Posts Tagged ‘National Security Agency (NSA)’

Spying and the modern society: Why isn’t anyone talking about First Look’s alarming scoop about compromised cell-phone privacy?

February 26, 2015

By Matthew E. Milliken
Feb. 26, 2015

At least once a month, I’ll read through recent posts on Kevin Drum’s blog at Mother Jones. When I did this the other day, I ran across something that I found extremely startling, especially because I hadn’t heard or seen it mentioned anywhere else.

Last week, Drum wrote about a lengthy investigation by First Look Media’s Jeremy Scahill and Josh Begley. The duo, using documents provided by Edward Snowden, the infamous National Security Agency leaker, revealed that American and British spy agencies have compromised a significant number of the encryption keys that are supposed to protect the privacy of the communications of cell-phone users.

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The old in-and-out: Obama, Bush and the removal of American troops from Iraq

August 9, 2014

By Matthew E. Milliken
Aug. 9, 2014

There’s a tendency on the right to blame President Barack Hussein Obama for, well, just about every ill under the sun.

The conservative narrative goes something like this: Obama was inaugurated, and then everything went to hell. I’m oversimplifying the right-wing zeitgeist here — but, I would contend, only slightly.

A cursory examination of the Obama administration provides plenty of fodder for the argument that the president — through indifference, incompetence, iniquity or some mixture thereof — is ruining America. Gas prices rose sharply after the first president from Kenya Hawaii (oops!) took office. So did unemployment as the economy cratered. The deficit — and, as a consequence, the national debt — ballooned dramatically. Americans learned that under Obama, the National Security Agency was collecting unprecedented amounts of information about the calls we make and the e-mails we send. There have allegations that the Internal Revenue Service has been abusing its power to harass conservative nonprofit groups. And an ambassador was killed in the line of duty for the first time in 33 years.

Some of these complaints don’t stand up to scrutiny. Gas prices have risen under Obama, but they’ve never quite reached their peak of about $4.10 a gallon under Obama’s predecessor, President George W. Bush. The economy has ramped back upward. (The reasons for the slow recovery may lie beyond Obama’s control, much as the recession can’t be entirely attributed to Bush.) Many of the NSA practices seem to have begun under Bush. Protestations of outraged right-wingers to the contrary, IRS scrutiny wasn’t strictly limited to conservative groups. And recently, Republicans on a Congressional committee concluded that the administration was not responsible for any wrongdoing or gross negligence related to the deaths of Ambassador Chris Stevens and three other Americans at a consulate in Benghazi, Libya.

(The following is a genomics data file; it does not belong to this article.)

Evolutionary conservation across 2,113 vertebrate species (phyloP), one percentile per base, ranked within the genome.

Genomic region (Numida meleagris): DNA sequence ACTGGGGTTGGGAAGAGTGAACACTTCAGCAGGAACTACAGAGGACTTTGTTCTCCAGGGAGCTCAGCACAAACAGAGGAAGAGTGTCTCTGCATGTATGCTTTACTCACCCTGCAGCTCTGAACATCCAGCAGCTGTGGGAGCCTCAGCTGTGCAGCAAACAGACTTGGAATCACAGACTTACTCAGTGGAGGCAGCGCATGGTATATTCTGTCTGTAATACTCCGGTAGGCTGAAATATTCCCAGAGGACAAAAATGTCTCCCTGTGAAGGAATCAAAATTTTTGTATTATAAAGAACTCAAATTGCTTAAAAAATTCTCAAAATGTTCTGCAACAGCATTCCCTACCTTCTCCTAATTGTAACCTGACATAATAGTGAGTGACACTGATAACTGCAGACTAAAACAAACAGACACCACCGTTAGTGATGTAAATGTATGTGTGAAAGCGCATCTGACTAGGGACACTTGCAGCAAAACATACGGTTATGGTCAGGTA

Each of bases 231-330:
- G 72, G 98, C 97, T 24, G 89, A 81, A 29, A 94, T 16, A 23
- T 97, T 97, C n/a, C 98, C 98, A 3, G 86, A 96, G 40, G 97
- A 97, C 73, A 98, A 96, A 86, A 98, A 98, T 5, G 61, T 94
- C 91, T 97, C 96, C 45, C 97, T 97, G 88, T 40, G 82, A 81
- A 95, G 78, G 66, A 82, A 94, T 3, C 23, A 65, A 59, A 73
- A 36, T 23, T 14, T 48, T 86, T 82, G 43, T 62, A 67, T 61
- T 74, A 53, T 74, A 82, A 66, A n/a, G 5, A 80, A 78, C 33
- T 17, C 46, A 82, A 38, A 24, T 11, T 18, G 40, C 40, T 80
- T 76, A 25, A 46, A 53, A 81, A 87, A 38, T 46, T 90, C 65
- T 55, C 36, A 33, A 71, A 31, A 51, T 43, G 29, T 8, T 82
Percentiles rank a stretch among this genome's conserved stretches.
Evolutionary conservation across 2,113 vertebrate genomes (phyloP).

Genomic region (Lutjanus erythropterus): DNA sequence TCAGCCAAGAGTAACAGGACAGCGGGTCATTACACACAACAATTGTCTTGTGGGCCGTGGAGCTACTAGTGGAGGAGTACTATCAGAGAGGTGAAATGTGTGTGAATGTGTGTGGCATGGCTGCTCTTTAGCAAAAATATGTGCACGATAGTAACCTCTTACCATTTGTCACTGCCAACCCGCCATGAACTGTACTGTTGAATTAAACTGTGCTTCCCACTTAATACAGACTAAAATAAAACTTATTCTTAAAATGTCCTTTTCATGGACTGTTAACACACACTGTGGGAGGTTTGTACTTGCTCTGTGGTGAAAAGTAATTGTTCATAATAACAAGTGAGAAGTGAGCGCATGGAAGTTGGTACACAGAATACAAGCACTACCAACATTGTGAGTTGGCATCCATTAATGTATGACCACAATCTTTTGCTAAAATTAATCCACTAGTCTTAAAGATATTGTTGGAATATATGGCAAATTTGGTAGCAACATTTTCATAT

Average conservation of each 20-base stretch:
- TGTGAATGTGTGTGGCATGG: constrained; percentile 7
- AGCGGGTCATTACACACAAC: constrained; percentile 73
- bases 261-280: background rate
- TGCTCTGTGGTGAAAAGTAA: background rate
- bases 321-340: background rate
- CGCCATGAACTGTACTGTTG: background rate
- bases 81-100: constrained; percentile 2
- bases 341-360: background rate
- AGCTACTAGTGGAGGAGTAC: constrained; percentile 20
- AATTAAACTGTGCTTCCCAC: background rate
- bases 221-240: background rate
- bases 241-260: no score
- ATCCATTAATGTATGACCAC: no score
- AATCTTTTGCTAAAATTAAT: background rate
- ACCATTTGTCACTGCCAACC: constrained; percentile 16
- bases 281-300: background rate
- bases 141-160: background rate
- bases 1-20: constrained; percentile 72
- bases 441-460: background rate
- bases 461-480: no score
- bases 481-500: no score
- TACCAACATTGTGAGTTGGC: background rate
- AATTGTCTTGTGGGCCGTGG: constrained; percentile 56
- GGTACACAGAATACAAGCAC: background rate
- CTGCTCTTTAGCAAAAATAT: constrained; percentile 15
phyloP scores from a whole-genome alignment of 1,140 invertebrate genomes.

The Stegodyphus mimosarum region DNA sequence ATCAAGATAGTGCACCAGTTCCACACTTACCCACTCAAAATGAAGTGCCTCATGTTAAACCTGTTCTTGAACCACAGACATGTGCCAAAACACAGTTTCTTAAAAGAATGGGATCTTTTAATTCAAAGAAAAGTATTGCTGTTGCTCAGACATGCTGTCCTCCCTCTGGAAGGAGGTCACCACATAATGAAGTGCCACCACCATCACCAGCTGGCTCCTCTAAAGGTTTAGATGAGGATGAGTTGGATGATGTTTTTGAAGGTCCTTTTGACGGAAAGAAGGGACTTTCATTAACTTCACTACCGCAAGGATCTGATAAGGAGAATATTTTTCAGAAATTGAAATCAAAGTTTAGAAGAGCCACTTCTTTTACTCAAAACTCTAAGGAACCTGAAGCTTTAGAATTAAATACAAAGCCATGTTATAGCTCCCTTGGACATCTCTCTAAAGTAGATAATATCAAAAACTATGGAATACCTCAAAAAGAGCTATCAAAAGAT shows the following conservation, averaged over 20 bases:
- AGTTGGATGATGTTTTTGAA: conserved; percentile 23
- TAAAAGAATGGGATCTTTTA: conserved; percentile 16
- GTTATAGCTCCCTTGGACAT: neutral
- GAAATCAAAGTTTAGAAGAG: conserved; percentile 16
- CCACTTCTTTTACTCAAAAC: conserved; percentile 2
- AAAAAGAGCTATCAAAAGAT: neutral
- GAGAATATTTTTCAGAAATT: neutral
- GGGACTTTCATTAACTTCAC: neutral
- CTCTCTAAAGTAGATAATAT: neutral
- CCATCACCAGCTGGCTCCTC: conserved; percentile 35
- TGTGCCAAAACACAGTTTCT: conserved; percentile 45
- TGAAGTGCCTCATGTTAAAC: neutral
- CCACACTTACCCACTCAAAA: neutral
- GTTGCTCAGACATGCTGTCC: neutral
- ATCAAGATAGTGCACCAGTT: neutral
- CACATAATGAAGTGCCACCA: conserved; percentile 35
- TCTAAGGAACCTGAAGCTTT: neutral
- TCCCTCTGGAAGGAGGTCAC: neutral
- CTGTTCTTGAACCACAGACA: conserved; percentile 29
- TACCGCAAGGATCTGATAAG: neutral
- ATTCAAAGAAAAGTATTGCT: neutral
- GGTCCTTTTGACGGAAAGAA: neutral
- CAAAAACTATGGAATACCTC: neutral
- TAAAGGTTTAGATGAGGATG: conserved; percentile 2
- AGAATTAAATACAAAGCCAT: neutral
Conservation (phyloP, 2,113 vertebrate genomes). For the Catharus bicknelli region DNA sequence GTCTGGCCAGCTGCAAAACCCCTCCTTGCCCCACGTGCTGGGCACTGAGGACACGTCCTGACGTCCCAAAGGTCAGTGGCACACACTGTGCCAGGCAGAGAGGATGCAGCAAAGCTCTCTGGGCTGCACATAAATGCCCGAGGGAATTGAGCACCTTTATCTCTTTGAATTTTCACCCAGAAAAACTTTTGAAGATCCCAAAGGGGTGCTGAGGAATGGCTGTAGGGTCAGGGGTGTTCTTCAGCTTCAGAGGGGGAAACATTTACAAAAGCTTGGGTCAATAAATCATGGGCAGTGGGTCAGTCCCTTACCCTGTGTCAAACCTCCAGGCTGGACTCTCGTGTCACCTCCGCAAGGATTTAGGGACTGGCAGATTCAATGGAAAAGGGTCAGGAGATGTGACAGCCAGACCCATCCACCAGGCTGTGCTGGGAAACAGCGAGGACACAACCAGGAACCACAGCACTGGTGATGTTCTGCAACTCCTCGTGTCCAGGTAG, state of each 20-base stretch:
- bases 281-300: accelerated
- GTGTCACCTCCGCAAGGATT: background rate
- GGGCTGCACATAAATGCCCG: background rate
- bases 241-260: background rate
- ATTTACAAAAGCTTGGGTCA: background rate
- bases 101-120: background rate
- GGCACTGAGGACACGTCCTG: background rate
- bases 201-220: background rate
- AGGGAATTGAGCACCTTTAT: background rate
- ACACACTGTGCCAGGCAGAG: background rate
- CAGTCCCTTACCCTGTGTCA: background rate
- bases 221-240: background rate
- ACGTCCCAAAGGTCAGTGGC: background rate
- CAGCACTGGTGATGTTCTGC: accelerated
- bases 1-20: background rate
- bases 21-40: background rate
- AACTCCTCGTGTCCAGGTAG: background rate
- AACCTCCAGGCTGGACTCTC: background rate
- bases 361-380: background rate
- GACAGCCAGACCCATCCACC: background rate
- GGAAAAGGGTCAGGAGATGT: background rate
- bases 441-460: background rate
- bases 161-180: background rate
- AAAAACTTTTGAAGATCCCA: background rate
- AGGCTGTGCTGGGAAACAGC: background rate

One can certainly debate the various merits of Obama’s policies — although I doubt folks on the right will be able to bring themselves to say anything complimentary about health-care reform anytime soon, despite evidence that it’s workingObama’s military intervention in Libya was conducted in defiance of the 1973 War Powers Resolution, thereby leaving a permanent blot on the president’s record. (I object not to the intervention but to Obama’s refusal to obtain congressional permission for extended military efforts.) Obama’s embrace of the extrajudicial killing of American citizens is blatantly outrageous, and will forever stain his presidency. Moreover, the president’s failure to prosecute torture conducted under the auspices of his predecessor severely undermined his claim to any moral high ground.

Yet I write not to bury Obama nor to praise him. Instead, I want to consider one oft-repeated conservative complaint that has always baffled me: The allegation that Obama is responsible for the increasing chaos in Iraq.

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Computer CPR: How to respond to the Internet’s Heartbleed security hole

April 12, 2014

By Matthew E. Milliken
April 12, 2014

The other day, I spent about an hour updating several of my Internet passwords. The spur for this, in case you didn’t know — and if you didn’t, you really should — is Heartbleed, the gaping flaw in World Wide Web security protocols that may have given snoopers access to supposedly secure passwords and other information over the last two years.

It’s not yet been determined whether anyone actually exploited the vulnerability in the OpenSSL code, which perhaps half a million websites used. (Another article estimates that this code is used on perhaps two-thirds of Internet servers. SSL, by the way, stands for secure sockets layer.) Samantha Murphy Kelly reported Wednesday that there’s no indication that hackers were aware of the bug before it was announced at the beginning of the week, and on Friday, the National Security Agency denied that it had either known about or used the flaw.

Still, in the wake of these revelations, Internet users have been advised to change their passwords. There are a couple of wrinkles, however. One is that if a site you use has been compromised, a password change won’t make a web account more secure unless that website has patched the vulnerability.

There are workarounds, of course. On Thursday, Mashable compiled a table listing popular sites and whether or not a password change was advisable. Also, Internet denizens can go here and enter specific web addresses to see if those pages have been affected.

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